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September 13, 2017
Celebration of 153rd Birth Anniversary of Great Anagarika Dharmapala
On 16th and 17th September at the London Buddhist Vihara we shall be celebrating the 153rd birth anniversary of our founder, Anagarika Dharmapala.

Anagarika Dharmapala was born in Ceylon, as it was then called, in 1864 to the Mudliar Don Karolis Hewavitharana and his beloved wife Mallika Hewavitharana. He was the eldest child in this wealthy family. This was at the height of British rule where Christianity and English education received pride of place. The boy was given a Christian name, David. Having schooled at St. Benedict's Catholic school and at St. Thomas' Protestant school, David acquired a fluent command of the English language. Although the Christian faith and its values were taught to young David, the fact that the family maintained a close association with the revered and venerated monk Hikkaduwe Sri Sumangala Thero enabled David to remain resolutely loyal to his Buddhist values and principles.

In 1880 he had a fortuitous meeting with Col. Olcot and Madam Blavatski, the founders of the Theosophical Society. They were looking for an individual who was fluent in Sinhala and English to accompany them on their visits to parts of Ceylon. David fitted the bill perfectly and thus began this great association between these people. He changed his name to Angarika Dharmapala. He accompanied Col. Olcot and Madam Blavatski on a visit to Buddhagaya in India, the place of the Buddha's Enlightenment. He was shocked and horrified to see such a place of veneration had gone to rack and ruin and that it was being governed by non-Buddhists. This incensed the Angarika who prostrated in front of the Buddha's statue and vouched that he would restore this holy site to its rightful glory and at the same time bring this place under the jurisdiction of the Buddhists. To help in fighting the many battles that lay ahead, he established the Maha Bodhi Society in 1891. Despite his tireless efforts, it was not until after his death that control of Buddhagaya was finally given to the Buddhists.

The world's parliament of religions, held in Chicago in 1893, could not have come at a better time for Dharmapala who represented Ceylon and Theravada Buddhism at this momentous occasion. The theme of his talk was, "The world’s debt to Buddha." Following his remarkable speech which had the audience spellbound and in awe, the Anagarika came to be recognised as a leading Buddhist figure in the whole world.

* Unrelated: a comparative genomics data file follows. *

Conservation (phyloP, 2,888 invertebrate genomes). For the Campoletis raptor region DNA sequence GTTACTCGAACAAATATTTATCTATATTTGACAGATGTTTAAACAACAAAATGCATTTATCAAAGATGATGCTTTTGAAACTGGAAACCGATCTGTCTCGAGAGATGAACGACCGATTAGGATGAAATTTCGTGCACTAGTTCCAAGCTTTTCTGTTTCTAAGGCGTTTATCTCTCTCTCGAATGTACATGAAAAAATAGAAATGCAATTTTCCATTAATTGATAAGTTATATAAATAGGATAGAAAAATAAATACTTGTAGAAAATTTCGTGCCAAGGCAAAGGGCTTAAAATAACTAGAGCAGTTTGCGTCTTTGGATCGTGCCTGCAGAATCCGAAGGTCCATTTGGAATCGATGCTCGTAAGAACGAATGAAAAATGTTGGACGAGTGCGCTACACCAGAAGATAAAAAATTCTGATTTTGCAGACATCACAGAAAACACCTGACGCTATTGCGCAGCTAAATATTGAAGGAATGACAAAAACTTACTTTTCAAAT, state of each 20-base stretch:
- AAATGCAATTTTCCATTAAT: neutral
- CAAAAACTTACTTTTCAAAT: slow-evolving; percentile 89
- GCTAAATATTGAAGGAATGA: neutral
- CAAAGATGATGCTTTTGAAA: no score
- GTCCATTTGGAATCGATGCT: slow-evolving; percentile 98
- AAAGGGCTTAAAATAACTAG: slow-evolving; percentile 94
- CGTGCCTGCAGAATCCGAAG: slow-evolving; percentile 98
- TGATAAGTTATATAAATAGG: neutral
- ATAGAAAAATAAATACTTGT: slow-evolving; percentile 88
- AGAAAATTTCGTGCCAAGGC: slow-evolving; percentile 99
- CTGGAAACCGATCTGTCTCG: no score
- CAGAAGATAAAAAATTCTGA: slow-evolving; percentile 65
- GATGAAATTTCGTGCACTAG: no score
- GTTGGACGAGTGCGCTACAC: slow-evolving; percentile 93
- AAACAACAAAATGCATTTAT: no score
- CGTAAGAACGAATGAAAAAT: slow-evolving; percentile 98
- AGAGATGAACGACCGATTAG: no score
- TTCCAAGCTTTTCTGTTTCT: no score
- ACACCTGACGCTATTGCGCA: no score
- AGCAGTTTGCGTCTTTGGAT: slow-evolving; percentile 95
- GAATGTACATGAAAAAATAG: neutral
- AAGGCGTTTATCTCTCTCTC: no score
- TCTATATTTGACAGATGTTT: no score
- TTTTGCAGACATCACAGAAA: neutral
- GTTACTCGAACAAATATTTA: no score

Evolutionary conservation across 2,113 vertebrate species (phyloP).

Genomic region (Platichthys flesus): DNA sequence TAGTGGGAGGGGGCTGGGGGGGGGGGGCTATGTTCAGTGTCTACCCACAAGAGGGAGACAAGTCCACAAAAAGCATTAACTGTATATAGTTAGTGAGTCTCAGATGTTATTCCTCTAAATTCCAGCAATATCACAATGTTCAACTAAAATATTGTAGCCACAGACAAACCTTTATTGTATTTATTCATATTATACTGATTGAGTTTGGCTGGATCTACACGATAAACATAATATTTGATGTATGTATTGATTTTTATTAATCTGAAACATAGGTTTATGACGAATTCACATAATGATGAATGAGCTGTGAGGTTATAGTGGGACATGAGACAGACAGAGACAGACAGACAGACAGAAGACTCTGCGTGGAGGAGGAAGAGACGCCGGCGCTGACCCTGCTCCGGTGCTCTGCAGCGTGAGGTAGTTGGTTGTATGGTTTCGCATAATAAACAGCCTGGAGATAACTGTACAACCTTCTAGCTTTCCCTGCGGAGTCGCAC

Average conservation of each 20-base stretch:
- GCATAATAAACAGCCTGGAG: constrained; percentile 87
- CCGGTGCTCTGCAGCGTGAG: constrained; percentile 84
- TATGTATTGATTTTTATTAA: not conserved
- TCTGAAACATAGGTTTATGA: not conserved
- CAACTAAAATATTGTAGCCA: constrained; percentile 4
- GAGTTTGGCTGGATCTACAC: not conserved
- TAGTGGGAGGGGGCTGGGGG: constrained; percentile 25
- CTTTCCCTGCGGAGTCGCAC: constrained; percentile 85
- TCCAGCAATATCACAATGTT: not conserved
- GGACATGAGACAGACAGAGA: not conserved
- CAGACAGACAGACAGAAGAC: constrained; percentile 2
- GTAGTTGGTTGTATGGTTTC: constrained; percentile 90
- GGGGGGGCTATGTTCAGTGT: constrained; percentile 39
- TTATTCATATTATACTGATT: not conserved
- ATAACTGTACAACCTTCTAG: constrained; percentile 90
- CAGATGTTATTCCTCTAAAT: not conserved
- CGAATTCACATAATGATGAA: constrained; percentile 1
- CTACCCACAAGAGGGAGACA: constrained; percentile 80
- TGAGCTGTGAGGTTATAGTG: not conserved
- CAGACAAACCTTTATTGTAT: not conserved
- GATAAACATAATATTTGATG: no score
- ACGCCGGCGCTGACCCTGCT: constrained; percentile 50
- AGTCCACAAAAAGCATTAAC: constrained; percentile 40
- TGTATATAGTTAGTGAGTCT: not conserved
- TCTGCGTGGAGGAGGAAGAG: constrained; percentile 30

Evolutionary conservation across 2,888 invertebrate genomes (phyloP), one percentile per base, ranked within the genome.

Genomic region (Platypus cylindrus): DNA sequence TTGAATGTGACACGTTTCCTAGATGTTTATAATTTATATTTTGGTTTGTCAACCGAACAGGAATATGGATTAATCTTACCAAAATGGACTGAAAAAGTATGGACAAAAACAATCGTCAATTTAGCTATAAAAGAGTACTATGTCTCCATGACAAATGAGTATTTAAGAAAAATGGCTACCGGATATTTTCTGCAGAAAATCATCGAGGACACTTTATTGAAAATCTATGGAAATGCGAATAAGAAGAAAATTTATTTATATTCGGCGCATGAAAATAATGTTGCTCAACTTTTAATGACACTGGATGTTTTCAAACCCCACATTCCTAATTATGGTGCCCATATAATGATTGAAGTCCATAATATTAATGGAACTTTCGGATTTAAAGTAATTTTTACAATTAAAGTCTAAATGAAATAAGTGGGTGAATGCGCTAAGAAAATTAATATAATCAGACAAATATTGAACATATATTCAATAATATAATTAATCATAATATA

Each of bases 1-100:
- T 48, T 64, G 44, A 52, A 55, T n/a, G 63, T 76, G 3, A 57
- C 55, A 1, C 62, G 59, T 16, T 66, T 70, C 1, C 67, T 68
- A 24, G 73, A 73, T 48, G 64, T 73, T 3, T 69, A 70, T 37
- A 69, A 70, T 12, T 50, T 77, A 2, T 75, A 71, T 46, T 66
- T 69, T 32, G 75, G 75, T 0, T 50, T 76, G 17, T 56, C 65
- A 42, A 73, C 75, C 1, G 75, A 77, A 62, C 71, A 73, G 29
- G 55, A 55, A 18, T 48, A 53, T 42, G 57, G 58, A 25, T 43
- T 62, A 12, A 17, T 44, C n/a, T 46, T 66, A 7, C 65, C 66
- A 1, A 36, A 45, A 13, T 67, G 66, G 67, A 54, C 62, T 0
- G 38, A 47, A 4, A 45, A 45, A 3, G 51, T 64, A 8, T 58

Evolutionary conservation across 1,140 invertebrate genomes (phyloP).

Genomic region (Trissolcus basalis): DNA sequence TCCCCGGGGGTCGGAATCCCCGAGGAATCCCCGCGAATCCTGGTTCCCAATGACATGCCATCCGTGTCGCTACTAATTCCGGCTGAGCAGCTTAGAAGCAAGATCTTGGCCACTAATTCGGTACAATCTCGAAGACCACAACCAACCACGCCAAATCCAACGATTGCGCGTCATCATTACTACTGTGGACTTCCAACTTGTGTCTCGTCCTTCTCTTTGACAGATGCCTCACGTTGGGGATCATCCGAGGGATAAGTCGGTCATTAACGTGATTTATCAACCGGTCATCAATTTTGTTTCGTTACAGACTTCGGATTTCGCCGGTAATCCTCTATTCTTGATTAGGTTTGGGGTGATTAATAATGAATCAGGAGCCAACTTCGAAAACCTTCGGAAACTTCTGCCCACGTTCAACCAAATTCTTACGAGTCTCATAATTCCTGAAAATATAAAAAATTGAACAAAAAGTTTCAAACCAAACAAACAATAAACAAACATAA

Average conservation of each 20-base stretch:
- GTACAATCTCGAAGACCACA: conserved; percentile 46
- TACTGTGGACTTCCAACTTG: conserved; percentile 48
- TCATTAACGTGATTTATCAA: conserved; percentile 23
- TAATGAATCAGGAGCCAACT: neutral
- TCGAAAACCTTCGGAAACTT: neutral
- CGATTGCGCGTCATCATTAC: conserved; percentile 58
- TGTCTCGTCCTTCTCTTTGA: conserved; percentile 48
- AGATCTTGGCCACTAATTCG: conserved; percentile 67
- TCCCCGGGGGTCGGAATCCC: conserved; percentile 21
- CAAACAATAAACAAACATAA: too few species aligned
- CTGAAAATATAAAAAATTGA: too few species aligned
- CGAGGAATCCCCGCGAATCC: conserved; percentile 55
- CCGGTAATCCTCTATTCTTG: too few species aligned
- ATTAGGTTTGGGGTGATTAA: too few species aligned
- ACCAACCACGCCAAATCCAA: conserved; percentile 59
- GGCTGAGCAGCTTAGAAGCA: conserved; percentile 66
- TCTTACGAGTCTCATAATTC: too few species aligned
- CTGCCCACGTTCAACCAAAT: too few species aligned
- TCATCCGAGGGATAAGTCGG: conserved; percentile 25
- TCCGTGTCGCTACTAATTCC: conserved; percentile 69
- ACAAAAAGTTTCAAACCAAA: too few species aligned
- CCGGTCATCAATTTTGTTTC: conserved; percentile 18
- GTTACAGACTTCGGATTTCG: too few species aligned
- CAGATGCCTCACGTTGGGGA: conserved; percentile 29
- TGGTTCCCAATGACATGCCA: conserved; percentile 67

Mention must be made of a truly remarkable meeting the Anagarika had on his return trip from USA via Japan. He met Mary Foster in Hawaii. She was so impressed with the Anagarika's untiring efforts and visionary concepts for the future of Buddhism, that she gave millions of rupees for the propagation of Buddhist schools, temples, hospitals, etc. to be established in Ceylon, India and the UK.

In 1926 his dream became realised with the founding of the London Buddhist Vihara. As a mark of gratitude to this great benefactress, the Anagarika named this building at 86 Madeley Road in Ealing as Foster House. By his life and mission Anagarika Dharmapala showed himself to be a true kalyana mitta. This term is used to describe a special kind of friend. It means a noble friend who is concerned for the welfare and happiness of his fellow men.

The Buddha said he was a kalyana mitta to all mankind. Following in this tradition, Anagarika Dharmapala dedicated his entire life to the advancement of Buddhism throughout the world. He achieved a great deal during this life. First, he was a powerful force behind the revival of Buddhism in Sri Lanka, which had wilted under the pressure of colonial governments.

Secondly, by founding the Maha Bodhi Society and pressing for the return of Buddhagaya to Buddhist control, he helped to revive Buddhism in India. Buddhagaya has now become a central focus for Buddhist pilgrims visiting India. Thirdly, due to his vision and foresight he planted a seed in the UK which has grown into a mighty tree which is now flourishing in many Western countries. Whether they are aware of it or not, many Western Buddhists owe a huge debt of gratitude to Anagarika Dharmapala for his having brought the dhamma to the West.

Ven. Bogoda Seelawimala
Head of The London Buddhist Vihara
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